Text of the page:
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Mesothelioma and Mesothelioma Lawyer in Canada

Mesothelioma in Canada

Until recently, the Canadian government supported the country’s asbestos industry with federal funding. In 2018, the Canadian government proposed legislation to ban asbestos.

After climbing steadily over the past two decades, Canada’s mesothelioma cancer rate is now one of the highest in the world.

Few in the medical community are surprised: Canada’s dedication to the mining of chrysotile asbestos and the Canadian government’s track record for permitting its production and use in thousands of products laid the groundwork for exposing citizens to the toxic mineral. The most significant increases occurred in the shipbuilding areas around Vancouver, and in Quebec, home to many of Canada’s early asbestos mines.

About 2.1 of every 100,000 Canadians are diagnosed annually with the aggressive disease, according to experts. For context, consider that in 1984, 153 Canadian men were diagnosed with mesothelioma throughout all the country’s provinces. By 2003, 344 cases were reported among men, and 78 among women. Deaths from mesothelioma totaled 515 in 2010.

Asbestos exposure is the No. 1 cause of occupational death in Canada. Since 1996, asbestos-related disease has accounted for around a third of workplace deaths.

Because of the disease’s latency period of between 20 and 50 years, medical professionals expect the death rate will not level off for several more years.

In 2018, the Canadian government proposed the Prohibition of Asbestos and Asbestos Products Regulations, sponsored by Environment and Climate Change Canada and Health Canada. This legislation to ban asbestos is expected to go into effect by the end of 2018.

 

Canada’s Love of Asbestos Mines

Canada’s rate of mesothelioma corresponds with the country’s long-held infatuation with asbestos, whose fibers cause all forms of the disease. The country’s first asbestos mine opened in Quebec in 1879 — the first step towards a close relationship between the country and “Canada’s Gold.”

As the 19th century slid into the 20th century, an increasing number of asbestos mines opened, taking advantage of the large deposits of the mineral found in provinces that included Quebec, Newfoundland, British Columbia and the Yukon. Companies such as Johns-Manville arrived, taking advantage of the asbestos mines to manufacture a variety of asbestos-containing products that would be used in Canada and worldwide.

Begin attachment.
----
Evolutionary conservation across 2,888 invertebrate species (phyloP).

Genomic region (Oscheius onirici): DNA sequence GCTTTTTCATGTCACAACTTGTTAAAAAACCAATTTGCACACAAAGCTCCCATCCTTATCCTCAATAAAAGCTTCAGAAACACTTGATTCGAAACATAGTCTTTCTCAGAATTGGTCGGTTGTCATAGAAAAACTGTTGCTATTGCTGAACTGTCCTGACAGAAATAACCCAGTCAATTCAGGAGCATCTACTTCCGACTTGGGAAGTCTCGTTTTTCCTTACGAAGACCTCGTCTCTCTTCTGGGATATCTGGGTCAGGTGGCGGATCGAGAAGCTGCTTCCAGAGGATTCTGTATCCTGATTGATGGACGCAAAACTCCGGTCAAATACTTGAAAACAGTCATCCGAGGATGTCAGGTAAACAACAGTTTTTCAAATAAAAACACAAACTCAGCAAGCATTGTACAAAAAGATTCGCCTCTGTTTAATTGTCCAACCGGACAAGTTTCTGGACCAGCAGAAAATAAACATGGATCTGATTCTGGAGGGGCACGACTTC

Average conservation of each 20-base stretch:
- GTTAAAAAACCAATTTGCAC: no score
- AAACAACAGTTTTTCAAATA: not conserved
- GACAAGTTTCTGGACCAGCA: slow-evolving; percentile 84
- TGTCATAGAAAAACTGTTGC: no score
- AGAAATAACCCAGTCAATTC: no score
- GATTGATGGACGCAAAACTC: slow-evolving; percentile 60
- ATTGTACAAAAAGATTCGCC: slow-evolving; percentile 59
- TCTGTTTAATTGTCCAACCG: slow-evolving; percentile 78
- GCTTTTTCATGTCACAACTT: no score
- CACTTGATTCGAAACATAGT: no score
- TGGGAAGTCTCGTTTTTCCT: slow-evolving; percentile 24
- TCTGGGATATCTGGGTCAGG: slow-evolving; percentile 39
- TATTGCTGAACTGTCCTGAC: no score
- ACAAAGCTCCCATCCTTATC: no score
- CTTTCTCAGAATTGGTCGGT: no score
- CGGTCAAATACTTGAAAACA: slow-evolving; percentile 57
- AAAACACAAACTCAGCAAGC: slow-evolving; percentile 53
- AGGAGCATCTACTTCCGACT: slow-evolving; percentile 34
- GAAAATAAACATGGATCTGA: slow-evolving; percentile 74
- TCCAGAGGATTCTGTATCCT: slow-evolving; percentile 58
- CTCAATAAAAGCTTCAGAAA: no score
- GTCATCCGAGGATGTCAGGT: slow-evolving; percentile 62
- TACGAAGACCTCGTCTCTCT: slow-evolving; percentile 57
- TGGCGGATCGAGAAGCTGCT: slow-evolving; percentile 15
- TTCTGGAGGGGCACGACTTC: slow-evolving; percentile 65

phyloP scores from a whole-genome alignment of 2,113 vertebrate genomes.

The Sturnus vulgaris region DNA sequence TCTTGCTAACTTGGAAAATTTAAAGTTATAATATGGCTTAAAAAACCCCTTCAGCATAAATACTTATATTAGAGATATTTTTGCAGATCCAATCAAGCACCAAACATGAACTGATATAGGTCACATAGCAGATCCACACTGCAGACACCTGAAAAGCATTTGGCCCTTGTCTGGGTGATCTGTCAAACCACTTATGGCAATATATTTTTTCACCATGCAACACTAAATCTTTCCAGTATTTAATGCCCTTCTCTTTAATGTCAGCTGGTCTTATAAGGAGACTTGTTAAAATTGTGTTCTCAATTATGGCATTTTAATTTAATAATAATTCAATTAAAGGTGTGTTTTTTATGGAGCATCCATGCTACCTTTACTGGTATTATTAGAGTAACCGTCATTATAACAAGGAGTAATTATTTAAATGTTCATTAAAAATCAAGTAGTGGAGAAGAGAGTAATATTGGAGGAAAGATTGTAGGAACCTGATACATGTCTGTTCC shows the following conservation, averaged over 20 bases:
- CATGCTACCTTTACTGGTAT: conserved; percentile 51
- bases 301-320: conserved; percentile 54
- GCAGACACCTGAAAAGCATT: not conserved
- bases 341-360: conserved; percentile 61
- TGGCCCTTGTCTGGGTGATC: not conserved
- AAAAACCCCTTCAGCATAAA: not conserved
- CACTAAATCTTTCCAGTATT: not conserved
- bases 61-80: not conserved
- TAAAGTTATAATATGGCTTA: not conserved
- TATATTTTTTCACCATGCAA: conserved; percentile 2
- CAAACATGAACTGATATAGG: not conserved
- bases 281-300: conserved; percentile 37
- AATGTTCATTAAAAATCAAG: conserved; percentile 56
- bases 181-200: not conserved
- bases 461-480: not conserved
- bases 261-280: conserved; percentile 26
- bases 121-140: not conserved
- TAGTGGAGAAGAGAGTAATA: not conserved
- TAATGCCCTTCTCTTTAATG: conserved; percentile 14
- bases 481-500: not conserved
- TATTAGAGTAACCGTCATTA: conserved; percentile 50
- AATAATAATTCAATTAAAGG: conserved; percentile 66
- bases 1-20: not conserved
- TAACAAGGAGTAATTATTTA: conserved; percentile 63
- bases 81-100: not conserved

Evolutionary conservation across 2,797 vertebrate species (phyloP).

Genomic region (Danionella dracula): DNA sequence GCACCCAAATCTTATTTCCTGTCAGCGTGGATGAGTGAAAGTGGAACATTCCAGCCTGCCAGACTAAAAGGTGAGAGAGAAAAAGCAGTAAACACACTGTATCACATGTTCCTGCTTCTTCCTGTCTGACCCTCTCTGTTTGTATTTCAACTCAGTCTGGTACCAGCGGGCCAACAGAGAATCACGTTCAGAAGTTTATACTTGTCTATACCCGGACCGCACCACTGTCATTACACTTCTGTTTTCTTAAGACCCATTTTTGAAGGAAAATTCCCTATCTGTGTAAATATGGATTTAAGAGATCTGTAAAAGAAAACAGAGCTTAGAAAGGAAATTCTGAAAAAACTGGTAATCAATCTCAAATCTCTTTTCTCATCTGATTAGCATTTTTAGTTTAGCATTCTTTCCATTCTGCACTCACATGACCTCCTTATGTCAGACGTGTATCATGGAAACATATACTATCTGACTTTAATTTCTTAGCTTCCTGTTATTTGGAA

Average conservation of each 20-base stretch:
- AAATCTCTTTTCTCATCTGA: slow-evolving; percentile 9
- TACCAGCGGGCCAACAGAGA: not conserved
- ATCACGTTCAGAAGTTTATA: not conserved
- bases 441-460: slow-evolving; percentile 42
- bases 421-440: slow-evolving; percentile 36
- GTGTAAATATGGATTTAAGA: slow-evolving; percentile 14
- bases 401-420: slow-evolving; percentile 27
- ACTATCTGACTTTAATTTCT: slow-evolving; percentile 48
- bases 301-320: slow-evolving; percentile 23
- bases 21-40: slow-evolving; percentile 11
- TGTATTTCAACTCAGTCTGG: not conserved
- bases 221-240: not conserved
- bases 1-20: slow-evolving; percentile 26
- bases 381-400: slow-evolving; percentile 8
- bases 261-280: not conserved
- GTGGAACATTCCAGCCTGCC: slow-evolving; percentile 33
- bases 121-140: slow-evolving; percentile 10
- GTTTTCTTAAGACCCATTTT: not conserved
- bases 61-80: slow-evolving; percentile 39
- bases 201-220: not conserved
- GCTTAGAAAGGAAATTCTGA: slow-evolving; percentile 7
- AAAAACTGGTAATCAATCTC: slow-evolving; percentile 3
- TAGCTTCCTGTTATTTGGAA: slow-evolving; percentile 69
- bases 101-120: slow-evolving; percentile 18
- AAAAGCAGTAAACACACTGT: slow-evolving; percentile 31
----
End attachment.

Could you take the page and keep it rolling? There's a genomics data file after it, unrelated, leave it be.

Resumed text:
But while the asbestos industry boomed and mine owners and company executives made money, workers got sick, coughing up blood, suffering from breathing difficulties and dying. Canadian mortality rates among miners were studied as early as the 1920s, and evidence exists that asbestos company executives withheld negative reports from both their employees and the public.

The Metropolitan Life Insurance Company formed the Department of Industrial Hygiene at McGill University, and it suspected asbestos was sickening workers and causing some sort of “dust disease” of the lungs. A study conducted by the organization in the 1930s discovered that, of 200 men who participated, 42 developed asbestosis. However, the findings were never published and lawyers for asbestos manufacturers in Canada and the U.S. suggested to company executives that asbestosis receive “minimum publicity.”

Quick Fact:By 1966, Canada produced 40 percent of the world’s chrysotile asbestos. By the 1970s, doctors had declared the asbestos mining towns in Canada to be among the most dangerous in the world, with rates of mesothelioma and other asbestos diseases increasing.

It was hardly surprising: Canadian houses were constructed with asbestos-containing cement and other materials. At one point, the vast majority of homes in Canada contained any number of asbestos-laden products ranging from shingles and siding to insulation. These products contained not only chrysotile asbestos, but types of amphibole asbestos as well. Those involved in the construction industry were almost always exposed to the hazardous mineral, and, as a result, rates of asbestos-related diseases are now extremely high among construction workers. In addition, at least 4,000 household products used by Canadians during much of the 20th century contained asbestos in varying amounts.

 

Canadian Asbestos Mines Close

Asbestos opponents and those weary of seeing Canada’s mesothelioma rate rise celebrated in 2011 when the country’s asbestos industry ground to a standstill. Canada’s last two remaining active mines, the Jeffrey Mine in Asbestos, Quebec, and the Lac d’amiante du Canada in the nearby town of Thetford Mines, Quebec, shut down because of financial, labor and development issues — the first time in 130 years that the Canadian asbestos production stalled.

One year later, in the face of broad criticism from public health officials, asbestos victims and cancer advocacy groups, the provincial government of Quebec threw a lifeline to Canada’s beleaguered asbestos sector in the form of a $58 million guaranteed loan. The money was to cover more than two-thirds of the cost of renovating and reopening the Jeffrey Mine — the rest of the financing is private — and helping it to operate for another 20 years.

But before the government transferred money to the mine, the Quebec Liberal Party was defeated in a provincial election. The winning party, Parti Quibecois, cancelled the loan. Meanwhile, doctors and others quietly keep an eye out for the mine’s 425 former employees and whether any of them develop mesothelioma.

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